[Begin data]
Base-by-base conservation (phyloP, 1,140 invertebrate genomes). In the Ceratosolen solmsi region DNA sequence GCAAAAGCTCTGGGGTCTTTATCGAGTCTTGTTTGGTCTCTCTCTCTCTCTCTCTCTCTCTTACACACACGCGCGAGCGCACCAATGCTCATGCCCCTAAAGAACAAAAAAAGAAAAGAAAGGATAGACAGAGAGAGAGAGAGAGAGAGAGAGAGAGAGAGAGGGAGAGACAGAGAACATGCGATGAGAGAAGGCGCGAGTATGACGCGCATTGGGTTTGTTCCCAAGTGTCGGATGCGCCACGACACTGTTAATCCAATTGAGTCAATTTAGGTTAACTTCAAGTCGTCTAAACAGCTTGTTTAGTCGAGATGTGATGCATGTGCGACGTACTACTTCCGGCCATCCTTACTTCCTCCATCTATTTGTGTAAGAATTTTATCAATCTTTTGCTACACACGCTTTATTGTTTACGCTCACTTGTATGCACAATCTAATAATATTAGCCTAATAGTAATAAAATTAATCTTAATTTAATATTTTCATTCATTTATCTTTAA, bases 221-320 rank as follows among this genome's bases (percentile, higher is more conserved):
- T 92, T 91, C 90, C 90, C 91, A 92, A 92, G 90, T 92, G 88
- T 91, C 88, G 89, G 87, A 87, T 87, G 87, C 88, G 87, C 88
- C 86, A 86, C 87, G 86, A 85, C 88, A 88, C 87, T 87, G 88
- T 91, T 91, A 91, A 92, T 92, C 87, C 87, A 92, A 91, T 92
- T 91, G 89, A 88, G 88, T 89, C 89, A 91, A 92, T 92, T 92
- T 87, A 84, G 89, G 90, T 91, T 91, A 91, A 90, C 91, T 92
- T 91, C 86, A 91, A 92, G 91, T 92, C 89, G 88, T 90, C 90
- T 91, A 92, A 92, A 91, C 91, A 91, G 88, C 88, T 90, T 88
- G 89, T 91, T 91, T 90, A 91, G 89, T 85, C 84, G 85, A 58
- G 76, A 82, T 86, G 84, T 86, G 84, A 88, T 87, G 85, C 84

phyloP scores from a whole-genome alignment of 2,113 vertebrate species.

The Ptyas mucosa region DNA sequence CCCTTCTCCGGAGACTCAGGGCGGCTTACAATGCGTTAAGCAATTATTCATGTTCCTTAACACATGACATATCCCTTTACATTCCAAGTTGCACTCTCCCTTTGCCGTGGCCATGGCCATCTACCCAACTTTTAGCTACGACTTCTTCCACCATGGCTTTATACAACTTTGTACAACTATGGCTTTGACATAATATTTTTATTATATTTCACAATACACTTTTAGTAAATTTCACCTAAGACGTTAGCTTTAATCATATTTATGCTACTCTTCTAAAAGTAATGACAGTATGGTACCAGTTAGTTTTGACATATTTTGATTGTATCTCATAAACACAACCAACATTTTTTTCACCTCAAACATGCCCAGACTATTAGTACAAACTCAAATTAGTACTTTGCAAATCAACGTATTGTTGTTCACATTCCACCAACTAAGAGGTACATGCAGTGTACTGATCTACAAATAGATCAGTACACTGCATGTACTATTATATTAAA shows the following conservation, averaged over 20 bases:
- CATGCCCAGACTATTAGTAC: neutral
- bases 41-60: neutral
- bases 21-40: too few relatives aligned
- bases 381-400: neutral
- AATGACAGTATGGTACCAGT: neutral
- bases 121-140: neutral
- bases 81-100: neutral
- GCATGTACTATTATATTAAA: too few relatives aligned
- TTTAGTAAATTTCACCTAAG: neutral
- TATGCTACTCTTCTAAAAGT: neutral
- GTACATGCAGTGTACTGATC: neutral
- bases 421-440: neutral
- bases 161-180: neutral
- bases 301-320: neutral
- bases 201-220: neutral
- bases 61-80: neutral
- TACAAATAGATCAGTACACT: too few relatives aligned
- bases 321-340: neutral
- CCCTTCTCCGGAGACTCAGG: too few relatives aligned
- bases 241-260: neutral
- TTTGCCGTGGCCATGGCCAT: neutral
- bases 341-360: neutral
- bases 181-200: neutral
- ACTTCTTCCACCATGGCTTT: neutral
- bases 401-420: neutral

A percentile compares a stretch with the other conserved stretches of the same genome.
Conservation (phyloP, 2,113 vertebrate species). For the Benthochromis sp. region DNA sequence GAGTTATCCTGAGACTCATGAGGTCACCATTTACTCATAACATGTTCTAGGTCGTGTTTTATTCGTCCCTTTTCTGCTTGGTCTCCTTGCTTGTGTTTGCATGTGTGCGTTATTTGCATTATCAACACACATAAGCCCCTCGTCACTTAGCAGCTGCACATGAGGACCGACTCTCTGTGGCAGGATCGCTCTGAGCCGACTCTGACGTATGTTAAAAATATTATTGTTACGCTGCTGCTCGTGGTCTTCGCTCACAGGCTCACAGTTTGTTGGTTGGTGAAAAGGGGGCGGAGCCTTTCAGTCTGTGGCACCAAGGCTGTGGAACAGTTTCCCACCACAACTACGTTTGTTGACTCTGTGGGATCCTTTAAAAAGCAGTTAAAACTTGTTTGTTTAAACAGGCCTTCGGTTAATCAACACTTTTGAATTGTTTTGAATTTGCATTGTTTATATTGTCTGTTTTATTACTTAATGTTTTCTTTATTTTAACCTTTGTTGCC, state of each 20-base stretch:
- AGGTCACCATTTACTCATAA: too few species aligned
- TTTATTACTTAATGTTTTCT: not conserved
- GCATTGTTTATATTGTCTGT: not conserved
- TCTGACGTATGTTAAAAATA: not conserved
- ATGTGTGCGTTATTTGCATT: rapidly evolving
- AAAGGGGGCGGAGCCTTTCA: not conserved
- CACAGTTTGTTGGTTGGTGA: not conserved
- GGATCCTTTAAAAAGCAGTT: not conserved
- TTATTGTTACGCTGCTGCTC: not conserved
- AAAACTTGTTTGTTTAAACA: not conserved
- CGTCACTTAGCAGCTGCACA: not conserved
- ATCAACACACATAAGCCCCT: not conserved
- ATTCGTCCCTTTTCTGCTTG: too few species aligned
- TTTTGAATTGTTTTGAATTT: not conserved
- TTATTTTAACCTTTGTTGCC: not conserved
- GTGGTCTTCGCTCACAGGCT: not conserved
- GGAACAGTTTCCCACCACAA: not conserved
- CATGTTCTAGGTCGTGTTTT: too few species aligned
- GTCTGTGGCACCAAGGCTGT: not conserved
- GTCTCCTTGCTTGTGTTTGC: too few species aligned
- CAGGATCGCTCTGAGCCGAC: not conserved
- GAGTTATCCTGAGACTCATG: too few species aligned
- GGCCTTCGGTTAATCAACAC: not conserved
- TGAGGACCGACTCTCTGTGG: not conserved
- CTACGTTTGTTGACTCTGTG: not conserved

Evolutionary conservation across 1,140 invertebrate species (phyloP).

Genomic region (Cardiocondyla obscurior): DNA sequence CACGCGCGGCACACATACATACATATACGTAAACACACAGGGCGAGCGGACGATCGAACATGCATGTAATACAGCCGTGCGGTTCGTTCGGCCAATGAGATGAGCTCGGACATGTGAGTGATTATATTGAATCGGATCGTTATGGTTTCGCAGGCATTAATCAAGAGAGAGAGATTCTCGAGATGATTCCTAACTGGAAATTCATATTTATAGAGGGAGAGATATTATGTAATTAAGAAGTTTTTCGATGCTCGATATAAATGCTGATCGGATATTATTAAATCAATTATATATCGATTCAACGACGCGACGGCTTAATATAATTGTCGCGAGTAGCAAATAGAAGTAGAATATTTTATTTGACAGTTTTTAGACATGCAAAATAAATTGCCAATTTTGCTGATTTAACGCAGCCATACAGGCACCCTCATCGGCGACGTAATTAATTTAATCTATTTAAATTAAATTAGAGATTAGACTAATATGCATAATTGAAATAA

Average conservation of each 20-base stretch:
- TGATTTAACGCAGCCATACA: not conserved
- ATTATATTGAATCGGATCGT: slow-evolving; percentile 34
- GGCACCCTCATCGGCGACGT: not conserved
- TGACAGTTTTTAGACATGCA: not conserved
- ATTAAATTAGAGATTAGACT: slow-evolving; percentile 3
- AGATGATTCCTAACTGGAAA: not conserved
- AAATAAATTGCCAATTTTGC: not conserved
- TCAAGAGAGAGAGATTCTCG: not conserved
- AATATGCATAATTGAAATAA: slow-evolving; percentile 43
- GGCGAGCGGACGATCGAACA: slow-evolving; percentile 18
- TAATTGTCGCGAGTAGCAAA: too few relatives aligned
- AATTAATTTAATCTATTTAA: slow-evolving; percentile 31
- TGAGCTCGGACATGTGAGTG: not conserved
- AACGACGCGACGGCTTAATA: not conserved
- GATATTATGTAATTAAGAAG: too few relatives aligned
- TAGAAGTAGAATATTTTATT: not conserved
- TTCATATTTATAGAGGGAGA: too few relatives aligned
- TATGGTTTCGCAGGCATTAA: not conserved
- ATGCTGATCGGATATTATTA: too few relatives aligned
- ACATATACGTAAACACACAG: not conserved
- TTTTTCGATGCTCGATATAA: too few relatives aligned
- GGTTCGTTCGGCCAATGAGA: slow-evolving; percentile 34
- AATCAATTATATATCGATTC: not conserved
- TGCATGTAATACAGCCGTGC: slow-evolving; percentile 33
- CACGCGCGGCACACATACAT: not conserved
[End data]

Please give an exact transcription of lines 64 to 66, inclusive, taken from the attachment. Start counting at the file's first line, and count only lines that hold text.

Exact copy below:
- TGAGGACCGACTCTCTGTGG: not conserved
- CTACGTTTGTTGACTCTGTG: not conserved

Evolutionary conservation across 1,140 invertebrate species (phyloP).